A second extreme would be to use dedicated modeling packages. Molecular modeling packages such as AMBER (http://ambermd.org), CHARMM (www.charmm.org), or GROMOS (www.igc.ethz.ch/GROMOS/index) make it possible for users to set up sophisticated and complex models of biological molecules. Neural modeling packages such as NEURON (www.neuron.yale.edu/neuron), SNNAP (http://snnap.uth.tmc.edu), or GENESIS (www.scholarpedia.org/article/GENESIS) make it possible for users to set up complex models of individual neurons, small neural circuits, or large biologically based neural networks. Dedicated packages have several advantages. One can rapidly put together sophisticated and complex simulations of biological structures. It is often possible to modify a previous simulation slightly to get a working model. The program takes care of the graphical user interface. Such packages, however, have several drawbacks. Students may need to learn a great deal to use the packages effectively, the packages may require powerful computing resources to run efficiently, and they may be very difficult to modify if a student wishes to model something that is not already “built in” to the program. Again, a significant part of the course may need to be dedicated to teaching the students how to use the packages.

An intermediate solution may be most effective. If students are taught to use a modeling platform that has powerful built-in constructs that allow them to build small working models quickly, that can work across multiple computing platforms, that can provide a graphical user interface, and that can be programmed to modify and extend models, then most of the focus of the course can be on modeling rather than on programming. Ideally, the platform should handle both symbolic mathematics and numerical simulation very well.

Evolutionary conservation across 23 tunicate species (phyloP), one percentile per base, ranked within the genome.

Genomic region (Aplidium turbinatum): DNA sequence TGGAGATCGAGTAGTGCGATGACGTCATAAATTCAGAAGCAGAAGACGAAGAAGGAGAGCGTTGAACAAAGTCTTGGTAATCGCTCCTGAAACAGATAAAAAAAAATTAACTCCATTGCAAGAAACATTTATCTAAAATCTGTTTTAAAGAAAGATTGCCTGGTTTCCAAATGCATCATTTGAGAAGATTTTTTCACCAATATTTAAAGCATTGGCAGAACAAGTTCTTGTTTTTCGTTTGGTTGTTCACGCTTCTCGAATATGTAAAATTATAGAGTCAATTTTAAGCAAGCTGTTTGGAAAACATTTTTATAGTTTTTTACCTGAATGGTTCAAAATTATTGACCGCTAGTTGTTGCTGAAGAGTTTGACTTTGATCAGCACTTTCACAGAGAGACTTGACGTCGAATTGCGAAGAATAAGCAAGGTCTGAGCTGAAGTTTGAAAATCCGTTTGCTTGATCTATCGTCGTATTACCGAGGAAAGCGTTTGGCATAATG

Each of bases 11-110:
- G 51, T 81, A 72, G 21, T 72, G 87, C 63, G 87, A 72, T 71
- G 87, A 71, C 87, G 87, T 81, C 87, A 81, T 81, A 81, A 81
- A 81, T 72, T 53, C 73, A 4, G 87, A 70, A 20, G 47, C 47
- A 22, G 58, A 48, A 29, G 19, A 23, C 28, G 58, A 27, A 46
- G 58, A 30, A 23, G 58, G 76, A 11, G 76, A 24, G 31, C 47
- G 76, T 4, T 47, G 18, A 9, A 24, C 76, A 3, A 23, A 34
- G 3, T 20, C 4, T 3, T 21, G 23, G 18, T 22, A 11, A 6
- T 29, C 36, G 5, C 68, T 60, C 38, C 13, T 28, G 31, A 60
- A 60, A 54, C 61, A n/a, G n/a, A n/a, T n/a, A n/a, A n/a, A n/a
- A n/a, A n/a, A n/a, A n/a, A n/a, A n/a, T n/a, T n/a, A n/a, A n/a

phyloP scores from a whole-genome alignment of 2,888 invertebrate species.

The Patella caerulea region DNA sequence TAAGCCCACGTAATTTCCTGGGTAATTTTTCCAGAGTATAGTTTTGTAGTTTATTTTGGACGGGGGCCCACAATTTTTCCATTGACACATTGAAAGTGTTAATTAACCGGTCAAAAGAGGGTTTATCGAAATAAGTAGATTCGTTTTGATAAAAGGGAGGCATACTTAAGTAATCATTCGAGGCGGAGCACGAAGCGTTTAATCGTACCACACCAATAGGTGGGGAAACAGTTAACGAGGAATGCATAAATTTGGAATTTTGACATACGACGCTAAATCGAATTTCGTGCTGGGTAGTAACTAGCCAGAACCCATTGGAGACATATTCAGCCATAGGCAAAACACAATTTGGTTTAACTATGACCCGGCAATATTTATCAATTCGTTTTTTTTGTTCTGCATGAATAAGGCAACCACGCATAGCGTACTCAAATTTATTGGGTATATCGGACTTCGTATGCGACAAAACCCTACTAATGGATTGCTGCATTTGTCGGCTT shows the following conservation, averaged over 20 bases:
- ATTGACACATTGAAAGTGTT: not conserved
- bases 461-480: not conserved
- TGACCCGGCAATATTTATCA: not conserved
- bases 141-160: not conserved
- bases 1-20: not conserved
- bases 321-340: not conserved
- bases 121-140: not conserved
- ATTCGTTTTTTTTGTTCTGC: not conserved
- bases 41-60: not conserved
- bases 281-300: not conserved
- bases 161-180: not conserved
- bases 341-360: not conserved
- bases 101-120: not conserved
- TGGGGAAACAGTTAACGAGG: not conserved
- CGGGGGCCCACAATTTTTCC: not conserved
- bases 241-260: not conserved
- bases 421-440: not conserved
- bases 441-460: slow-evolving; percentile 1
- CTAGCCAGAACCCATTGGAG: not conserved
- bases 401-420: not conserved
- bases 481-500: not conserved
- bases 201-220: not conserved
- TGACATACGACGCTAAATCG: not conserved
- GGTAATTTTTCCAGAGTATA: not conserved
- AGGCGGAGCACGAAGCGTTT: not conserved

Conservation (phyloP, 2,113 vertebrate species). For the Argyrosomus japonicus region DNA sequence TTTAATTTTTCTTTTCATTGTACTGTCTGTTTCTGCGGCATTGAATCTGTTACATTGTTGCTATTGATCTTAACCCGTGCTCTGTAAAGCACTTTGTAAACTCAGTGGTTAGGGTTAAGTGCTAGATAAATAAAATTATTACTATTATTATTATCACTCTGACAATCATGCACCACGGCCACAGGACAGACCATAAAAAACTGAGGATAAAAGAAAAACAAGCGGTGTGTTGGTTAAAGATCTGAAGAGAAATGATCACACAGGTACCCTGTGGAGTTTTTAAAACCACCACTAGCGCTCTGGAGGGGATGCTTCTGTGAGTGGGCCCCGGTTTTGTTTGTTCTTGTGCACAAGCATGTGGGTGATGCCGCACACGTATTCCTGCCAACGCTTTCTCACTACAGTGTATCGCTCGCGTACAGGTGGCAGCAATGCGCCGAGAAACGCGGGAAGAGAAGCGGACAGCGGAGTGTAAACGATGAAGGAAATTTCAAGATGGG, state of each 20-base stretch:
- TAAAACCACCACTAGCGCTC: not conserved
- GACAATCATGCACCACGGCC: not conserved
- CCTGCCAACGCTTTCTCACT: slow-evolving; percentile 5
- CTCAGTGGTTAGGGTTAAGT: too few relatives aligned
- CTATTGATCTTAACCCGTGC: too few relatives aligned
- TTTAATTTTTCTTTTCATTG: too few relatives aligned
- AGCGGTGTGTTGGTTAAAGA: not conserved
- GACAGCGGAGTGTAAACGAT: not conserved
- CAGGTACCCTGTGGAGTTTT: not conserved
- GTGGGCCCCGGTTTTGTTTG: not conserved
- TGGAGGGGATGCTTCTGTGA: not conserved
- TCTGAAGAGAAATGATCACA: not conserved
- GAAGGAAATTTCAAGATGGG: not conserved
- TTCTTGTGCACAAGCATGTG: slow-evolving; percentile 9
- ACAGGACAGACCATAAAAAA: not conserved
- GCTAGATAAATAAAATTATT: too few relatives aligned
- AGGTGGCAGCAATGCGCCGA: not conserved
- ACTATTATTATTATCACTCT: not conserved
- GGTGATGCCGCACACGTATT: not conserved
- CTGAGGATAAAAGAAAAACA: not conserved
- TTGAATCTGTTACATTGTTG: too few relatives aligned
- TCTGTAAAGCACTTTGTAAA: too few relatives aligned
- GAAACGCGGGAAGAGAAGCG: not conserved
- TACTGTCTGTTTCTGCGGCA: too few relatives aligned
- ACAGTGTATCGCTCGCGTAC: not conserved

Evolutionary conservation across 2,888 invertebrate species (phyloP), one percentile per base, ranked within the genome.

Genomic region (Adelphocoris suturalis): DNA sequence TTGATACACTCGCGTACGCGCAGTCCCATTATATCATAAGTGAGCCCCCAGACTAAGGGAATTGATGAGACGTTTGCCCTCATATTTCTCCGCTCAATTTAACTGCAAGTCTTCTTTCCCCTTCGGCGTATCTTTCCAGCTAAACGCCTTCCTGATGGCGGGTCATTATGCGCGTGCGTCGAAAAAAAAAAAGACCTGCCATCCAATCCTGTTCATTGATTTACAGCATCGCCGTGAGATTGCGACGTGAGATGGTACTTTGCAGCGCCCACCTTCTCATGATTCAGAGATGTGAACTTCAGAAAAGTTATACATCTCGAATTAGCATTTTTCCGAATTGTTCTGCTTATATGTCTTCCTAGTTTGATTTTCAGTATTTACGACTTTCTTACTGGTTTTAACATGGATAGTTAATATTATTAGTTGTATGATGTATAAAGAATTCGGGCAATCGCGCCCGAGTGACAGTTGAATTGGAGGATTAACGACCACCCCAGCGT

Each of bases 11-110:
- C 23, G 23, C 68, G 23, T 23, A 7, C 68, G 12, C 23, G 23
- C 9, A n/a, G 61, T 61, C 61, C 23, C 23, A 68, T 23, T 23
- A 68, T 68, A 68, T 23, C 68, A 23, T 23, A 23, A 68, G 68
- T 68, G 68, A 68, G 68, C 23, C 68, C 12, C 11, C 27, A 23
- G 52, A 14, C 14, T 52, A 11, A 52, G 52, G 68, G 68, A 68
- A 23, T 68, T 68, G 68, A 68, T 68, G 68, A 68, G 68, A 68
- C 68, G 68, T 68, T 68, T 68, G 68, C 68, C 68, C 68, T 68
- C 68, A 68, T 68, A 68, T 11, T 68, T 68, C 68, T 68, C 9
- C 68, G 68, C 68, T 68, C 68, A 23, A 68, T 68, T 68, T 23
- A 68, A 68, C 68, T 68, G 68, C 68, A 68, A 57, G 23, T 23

Examples of modeling platforms that can satisfy these criteria, to a greater or lesser extent, are MATLAB (www.mathworks.com), Macsyma (www.symbolics-dks.com/Macsyma-1.htm), Maple (www.maplesoft.com), and *Mathematica* (www.wolfram.com). Many engineering schools have adopted MATLAB as their de facto standard programming language. We considered MATLAB seriously and may in the future adopt it as an alternative. In addition, there are open source modeling and analysis packages, many of them based in Python (www.scipy.org), and open source packages that can do sophisticated data analysis, such as R (www.r-project.org), and these are also appealing, because advanced faculty and students can contribute directly to their development by creating new source code.

Several considerations finally determined our decision to adopt *Mathematica* as the basis for the course, despite the rather steep initial learning curve that it imposes on the students (and on faculty who have not used it previously!). First, it provides full word processing and mathematical typesetting capabilities, so course units could easily be developed and deployed in the classroom, and this has served as the basis for creating an interactive textbook. Second, it has a variety of built-in functions that allow students to import, transform, plot, fit, analyze, and export data. Third, it has powerful symbolic mathematical capabilities, so that students can be shown both mathematical and numerical solutions in a unified setting. Fourth, it has powerful numerical capabilities and can run complex models quickly. Fifth, it is programmable, and supports a range of programming styles (e.g., procedural, functional, recursive), providing students with a useful tool for creating or extending models of varying levels of sophistication. Finally, it provides a very useful function (Manipulate) that makes it easy to set up and interactively manipulate models.

Although the cost of *Mathematica* is high, our university has invested in a site license for *Mathematica*, which allows students to download and activate a copy that is good for 1 yr. Each subsequent year, they need to reactivate the program, but it remains functional as long as they are enrolled at the university.